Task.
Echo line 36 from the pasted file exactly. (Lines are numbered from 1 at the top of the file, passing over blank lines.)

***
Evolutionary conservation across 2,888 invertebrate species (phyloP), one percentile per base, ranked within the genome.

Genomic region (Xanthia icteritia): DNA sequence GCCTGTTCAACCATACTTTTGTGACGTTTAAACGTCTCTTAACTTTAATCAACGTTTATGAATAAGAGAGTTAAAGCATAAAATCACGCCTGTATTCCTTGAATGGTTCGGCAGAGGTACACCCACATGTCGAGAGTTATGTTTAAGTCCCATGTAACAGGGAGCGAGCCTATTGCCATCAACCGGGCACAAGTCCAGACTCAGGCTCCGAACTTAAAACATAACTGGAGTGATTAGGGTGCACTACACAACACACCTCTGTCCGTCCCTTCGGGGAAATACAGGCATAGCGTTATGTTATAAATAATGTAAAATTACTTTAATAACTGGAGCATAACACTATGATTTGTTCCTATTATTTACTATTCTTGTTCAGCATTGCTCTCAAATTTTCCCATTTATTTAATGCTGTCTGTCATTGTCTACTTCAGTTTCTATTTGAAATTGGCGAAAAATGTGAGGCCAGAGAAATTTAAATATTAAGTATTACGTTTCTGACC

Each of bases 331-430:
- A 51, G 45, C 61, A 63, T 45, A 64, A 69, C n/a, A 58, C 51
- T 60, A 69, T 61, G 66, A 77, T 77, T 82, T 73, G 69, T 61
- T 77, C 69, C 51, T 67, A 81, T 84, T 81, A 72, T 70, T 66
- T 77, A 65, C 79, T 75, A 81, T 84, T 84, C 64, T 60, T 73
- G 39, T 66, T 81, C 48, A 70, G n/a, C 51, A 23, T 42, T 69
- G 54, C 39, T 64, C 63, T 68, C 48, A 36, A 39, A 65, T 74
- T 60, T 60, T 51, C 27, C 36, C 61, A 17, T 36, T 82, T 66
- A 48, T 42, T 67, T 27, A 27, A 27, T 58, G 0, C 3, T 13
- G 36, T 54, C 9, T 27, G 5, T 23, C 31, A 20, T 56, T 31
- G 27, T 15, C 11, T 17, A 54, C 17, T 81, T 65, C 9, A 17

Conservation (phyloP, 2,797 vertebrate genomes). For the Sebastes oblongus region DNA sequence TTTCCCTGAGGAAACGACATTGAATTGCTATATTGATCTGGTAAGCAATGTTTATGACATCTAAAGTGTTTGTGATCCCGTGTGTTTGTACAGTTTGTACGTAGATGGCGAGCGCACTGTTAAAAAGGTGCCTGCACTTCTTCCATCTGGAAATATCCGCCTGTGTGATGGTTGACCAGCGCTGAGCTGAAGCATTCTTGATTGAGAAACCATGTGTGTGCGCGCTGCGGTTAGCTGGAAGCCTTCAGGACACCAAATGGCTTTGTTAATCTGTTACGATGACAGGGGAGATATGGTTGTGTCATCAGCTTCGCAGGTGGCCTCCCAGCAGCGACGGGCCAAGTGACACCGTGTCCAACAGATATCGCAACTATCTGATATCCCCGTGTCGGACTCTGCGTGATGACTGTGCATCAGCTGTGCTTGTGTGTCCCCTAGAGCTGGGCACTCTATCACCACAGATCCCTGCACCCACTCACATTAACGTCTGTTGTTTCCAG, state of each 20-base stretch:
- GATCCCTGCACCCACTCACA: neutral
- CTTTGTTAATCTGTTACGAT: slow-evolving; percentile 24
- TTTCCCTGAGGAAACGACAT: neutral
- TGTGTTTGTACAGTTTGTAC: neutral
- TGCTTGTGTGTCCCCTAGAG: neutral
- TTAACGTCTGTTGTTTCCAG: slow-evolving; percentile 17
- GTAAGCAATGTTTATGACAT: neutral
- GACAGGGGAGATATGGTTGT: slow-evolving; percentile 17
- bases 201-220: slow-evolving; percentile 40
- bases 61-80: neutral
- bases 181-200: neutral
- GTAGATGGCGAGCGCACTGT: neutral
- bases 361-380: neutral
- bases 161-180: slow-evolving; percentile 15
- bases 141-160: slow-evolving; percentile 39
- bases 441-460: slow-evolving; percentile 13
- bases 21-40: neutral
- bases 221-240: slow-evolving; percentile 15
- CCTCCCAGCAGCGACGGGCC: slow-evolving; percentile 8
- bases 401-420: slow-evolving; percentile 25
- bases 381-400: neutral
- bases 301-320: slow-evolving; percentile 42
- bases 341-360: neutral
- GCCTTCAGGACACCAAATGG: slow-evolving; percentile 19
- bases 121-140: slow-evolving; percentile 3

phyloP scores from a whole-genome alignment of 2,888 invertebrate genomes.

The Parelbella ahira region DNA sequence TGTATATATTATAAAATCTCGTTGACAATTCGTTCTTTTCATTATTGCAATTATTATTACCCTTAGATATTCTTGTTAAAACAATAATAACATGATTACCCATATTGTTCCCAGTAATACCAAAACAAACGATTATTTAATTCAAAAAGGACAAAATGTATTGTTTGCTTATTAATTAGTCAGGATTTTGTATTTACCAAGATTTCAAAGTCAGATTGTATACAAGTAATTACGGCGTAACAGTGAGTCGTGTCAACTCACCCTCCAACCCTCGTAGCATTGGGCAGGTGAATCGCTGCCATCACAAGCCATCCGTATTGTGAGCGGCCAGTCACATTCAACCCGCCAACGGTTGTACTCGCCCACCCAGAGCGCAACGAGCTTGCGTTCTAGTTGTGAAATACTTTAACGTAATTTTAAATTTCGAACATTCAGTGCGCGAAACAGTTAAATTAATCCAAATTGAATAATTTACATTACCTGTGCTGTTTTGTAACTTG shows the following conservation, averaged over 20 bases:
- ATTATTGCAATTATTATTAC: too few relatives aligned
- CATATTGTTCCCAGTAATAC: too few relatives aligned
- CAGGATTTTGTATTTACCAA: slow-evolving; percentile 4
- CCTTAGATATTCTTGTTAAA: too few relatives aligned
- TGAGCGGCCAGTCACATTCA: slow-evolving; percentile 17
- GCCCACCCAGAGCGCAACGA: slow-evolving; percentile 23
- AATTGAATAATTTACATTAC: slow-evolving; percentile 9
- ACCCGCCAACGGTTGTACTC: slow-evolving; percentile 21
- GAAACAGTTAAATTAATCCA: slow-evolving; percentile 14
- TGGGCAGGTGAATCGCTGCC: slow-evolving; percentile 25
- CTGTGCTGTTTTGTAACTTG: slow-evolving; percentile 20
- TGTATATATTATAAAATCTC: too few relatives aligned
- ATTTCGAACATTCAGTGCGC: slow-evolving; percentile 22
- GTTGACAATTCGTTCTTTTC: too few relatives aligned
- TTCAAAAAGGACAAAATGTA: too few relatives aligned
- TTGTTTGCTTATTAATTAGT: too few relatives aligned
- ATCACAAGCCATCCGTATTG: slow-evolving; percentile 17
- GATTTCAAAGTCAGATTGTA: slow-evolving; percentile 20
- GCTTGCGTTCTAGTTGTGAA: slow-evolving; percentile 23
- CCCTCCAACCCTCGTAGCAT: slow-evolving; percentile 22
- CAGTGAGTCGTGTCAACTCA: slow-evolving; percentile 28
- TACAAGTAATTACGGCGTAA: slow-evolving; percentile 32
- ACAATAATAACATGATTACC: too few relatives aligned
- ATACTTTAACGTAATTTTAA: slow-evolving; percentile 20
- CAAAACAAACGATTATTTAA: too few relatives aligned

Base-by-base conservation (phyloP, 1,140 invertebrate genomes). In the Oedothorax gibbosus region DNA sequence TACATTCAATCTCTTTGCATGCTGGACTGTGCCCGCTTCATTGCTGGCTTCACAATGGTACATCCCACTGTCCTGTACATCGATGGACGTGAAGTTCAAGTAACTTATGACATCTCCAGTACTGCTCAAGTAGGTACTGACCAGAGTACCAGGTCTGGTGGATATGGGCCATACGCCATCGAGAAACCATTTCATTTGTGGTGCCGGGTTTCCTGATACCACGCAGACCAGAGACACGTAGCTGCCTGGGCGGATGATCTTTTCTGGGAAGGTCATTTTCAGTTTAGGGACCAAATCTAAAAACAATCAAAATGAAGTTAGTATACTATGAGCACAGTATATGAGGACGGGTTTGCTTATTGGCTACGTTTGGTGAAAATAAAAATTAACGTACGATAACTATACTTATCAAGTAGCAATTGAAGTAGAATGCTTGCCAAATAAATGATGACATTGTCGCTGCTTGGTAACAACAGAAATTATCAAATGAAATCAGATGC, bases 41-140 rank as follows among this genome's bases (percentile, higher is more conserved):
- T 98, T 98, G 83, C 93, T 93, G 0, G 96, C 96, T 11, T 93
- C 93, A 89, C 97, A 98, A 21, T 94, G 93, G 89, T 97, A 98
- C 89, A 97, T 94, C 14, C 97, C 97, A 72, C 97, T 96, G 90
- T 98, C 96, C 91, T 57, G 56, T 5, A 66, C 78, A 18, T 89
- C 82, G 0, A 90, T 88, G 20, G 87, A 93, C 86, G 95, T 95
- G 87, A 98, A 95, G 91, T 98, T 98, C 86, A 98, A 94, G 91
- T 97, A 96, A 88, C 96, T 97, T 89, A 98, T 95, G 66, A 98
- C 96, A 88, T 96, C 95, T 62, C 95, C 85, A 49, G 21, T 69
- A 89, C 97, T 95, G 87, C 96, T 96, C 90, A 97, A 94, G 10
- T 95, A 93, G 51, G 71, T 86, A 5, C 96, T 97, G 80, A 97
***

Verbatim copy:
- bases 301-320: slow-evolving; percentile 42